Thursday, June 1, 2023


Learn about roadkill: 6 surprising facts about nine-banded armadillos

By Cheri Sicard
If you have ever traveled to the Southeastern United States you have likely seen them, nine-banded armadillos, or Dasypus novemcinctus. In all likelihood, you saw them as the sad by-product of America’s roads and highways, i.e., roadkill.

You might have even seen these odd-looking animals beyond the Southeastern U.S. According to the National Wildlife Federation, their range has been expanding northward for more than 100 years. Some have even been spotted as far north as Illinois and Nebraska.

Nonetheless, the nine-banded armadillo does prefer forested or grassland habitats in warm, wet climates.

Why not expand your knowledge and learn a little more about these weird prehistoric-looking creatures?

In the video below, RVers from the Travel Small Live Big YouTube channel were visited by a nine-banded armadillo during the afternoon. As the animals are usually nocturnal, this was unusual.

They took this opportunity to show some great video footage of the cute little guy, as well as share six interesting facts about him and his brethren (I know the video title says five, but I counted six).

So what’s so interesting about nine-banded armadillos?

  • They almost always have litters of quadruplets.
  • They might not look like it, but they can swim. They are able to cross rivers and streams and can hold their breath for up to six minutes!
  • Again, it might not look like it, but nine-banded armadillos jump or leap when startled. According to the video, they can jump as much as 5 feet into the air!
  • They live between 7 to 20 years in the wild.
  • Their diets consist mainly of insects—all kinds of insects, many of which we consider pests.
  • They can carry and transmit leprosy to humans. Therefore, never cuddle with an armadillo!



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Mitzi Agnew Giles and Ed Giles
1 month ago

A couple of decades ago one of my Boy Scouts ran down an armadillo while carrying a fully loaded backpack. He seized the tail just as the critter dived into a burrow. It was impossible to pull him out. One of the dads figured out that the critter had dug his claws into the sandy sides of the burrow. The youth was being razzed for not being able to pull out the armadillo by another dad so the first dad took over the tail grip, then suddenly punched the dillo forward and yanked back. He let go of the dillo and it described a lovely arc thro the air, landing on the razzer, who freaked out, freezing and allowing the dillo to escape. Dad#2 then got a batch of razzing from tge youth & Dad#1. “thought you said you WANTED an armadillo! We put him right in your arms and you dropped him!”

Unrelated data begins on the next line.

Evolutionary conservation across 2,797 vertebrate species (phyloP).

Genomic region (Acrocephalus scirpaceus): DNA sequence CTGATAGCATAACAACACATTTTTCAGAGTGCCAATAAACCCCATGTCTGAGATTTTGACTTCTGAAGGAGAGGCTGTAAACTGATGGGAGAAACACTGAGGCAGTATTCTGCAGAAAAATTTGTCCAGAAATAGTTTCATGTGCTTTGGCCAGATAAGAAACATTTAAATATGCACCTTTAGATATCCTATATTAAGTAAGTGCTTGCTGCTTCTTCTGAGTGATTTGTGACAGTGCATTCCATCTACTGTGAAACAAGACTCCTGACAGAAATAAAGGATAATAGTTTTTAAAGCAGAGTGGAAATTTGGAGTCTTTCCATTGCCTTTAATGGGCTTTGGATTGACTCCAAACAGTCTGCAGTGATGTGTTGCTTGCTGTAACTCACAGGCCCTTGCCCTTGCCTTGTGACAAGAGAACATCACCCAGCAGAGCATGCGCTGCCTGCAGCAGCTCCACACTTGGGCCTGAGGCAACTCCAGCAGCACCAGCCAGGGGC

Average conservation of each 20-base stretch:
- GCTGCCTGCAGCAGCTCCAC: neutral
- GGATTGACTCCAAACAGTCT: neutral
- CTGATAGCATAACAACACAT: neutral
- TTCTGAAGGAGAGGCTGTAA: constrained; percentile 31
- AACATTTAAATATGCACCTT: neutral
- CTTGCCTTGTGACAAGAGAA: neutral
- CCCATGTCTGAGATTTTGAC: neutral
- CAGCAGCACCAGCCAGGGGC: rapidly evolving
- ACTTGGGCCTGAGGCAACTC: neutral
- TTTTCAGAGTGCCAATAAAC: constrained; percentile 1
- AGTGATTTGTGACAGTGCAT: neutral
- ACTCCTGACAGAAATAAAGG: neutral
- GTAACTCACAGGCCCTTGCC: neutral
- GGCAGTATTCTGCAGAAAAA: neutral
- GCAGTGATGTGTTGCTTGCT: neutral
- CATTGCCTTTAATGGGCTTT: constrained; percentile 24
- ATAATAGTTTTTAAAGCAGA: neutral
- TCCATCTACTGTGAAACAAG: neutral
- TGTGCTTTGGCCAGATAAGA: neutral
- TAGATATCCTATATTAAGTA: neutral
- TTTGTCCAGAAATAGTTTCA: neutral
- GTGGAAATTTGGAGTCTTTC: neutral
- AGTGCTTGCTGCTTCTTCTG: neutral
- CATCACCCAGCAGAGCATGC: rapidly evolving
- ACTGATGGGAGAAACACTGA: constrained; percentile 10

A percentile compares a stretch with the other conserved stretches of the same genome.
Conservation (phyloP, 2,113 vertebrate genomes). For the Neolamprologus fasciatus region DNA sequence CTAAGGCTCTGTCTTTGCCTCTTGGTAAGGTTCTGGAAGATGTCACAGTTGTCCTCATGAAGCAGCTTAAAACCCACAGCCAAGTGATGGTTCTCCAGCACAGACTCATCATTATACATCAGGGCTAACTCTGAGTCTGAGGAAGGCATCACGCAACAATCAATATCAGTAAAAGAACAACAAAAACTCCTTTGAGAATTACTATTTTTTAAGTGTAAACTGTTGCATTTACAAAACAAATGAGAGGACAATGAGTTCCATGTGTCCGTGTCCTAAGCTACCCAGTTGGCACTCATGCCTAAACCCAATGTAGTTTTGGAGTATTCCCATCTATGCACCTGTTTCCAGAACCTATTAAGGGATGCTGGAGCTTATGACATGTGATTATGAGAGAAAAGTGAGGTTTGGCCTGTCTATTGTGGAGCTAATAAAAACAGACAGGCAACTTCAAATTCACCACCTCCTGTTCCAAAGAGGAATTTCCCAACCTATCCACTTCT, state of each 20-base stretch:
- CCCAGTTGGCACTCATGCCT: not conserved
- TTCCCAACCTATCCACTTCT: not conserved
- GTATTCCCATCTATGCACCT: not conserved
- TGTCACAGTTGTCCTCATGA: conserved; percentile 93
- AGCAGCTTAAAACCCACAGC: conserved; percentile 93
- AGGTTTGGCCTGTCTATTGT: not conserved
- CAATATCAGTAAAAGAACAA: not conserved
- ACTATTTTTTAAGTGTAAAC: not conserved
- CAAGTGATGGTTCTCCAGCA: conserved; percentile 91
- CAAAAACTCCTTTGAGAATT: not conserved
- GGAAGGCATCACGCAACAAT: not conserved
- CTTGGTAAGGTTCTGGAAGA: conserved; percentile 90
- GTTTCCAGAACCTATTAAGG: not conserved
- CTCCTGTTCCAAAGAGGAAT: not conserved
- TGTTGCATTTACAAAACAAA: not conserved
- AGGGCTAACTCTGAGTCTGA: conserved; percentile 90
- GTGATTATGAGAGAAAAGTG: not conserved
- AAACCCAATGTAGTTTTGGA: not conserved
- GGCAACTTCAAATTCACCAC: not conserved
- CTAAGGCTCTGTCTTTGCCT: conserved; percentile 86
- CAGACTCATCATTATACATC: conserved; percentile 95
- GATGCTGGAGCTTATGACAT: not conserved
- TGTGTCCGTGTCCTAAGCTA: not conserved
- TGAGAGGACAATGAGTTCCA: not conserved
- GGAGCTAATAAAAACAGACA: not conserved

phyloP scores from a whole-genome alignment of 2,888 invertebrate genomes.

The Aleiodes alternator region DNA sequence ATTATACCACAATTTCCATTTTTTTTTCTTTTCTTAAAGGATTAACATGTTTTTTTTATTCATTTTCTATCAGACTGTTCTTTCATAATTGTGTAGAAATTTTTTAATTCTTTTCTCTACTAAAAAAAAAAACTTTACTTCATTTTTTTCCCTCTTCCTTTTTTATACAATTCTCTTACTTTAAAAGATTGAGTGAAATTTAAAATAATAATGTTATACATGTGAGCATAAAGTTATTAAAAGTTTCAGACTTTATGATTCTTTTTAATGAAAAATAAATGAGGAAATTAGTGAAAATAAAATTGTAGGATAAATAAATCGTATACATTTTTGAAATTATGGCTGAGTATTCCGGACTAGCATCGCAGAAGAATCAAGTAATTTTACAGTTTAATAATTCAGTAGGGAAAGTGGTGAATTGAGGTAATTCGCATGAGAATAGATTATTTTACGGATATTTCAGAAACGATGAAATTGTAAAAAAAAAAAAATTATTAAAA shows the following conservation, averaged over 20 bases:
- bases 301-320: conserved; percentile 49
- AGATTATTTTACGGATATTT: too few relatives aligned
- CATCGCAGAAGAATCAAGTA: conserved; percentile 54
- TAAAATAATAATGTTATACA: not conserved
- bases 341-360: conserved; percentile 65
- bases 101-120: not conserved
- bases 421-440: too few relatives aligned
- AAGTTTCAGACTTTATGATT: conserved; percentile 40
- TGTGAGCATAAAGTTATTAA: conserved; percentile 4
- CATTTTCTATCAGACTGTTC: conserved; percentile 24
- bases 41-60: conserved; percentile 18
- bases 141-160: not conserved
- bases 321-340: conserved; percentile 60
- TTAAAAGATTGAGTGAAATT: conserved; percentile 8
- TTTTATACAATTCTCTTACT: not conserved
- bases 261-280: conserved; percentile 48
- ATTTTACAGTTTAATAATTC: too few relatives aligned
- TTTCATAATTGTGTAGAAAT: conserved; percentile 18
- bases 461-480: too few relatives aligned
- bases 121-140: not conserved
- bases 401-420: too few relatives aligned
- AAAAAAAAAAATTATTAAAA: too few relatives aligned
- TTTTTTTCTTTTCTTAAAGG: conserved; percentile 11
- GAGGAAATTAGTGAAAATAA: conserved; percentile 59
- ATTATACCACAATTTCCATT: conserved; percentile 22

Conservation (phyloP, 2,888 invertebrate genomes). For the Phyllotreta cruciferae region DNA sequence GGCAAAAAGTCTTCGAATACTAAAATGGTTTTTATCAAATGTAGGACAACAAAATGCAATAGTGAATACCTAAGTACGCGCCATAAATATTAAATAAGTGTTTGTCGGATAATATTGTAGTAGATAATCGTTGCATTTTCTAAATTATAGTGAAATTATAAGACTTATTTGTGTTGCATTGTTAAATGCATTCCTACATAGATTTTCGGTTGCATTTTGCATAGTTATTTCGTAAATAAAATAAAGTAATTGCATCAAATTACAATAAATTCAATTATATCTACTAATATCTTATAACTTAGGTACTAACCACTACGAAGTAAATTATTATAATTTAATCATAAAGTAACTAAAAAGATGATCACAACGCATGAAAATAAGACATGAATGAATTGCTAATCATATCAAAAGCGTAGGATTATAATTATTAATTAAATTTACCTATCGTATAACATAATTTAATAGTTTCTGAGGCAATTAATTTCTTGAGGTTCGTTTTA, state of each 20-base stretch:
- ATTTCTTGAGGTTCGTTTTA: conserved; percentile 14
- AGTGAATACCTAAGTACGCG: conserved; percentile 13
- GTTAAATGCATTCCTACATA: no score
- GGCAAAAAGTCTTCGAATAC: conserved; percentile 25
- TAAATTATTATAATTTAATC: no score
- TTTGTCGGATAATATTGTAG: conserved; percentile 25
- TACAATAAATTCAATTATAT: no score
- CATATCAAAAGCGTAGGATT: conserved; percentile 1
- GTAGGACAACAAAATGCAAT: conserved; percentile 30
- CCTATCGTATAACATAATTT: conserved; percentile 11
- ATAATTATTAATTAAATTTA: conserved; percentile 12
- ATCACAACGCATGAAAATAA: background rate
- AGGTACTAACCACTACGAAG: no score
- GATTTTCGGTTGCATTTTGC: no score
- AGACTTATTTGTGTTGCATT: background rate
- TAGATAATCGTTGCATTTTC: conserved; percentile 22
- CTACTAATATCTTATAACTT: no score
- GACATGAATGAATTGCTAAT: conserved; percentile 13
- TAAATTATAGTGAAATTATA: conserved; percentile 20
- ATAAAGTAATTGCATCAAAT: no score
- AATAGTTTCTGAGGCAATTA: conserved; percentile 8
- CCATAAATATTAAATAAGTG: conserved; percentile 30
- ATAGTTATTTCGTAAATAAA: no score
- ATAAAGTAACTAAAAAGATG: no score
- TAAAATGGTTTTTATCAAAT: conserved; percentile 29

Jim Johnson
1 month ago

You don’t want to cuddle with any wild animal! In fact, getting a close-up photo without a telephoto lens is usually too close. Any wildlife expert can provide stories about dumb tourists.

You said armadillos eat insects – quite true, but boy can they rip up an RV park rooting for those insects!

Gary W.
1 month ago
Reply to  Jim Johnson

They do that to my backyard too.

Bob p
1 month ago

I always thought they originated in the southwest, I had never seen one until I was driving through Texas several years ago, I’m talking back in the 60’s. In AL thy call them a possum on a half shell. Lol

1 month ago

They are moving north and can now be found in Southern Illinois.

1 month ago
Reply to  Gigi

They can tear up a Florida yard as well.

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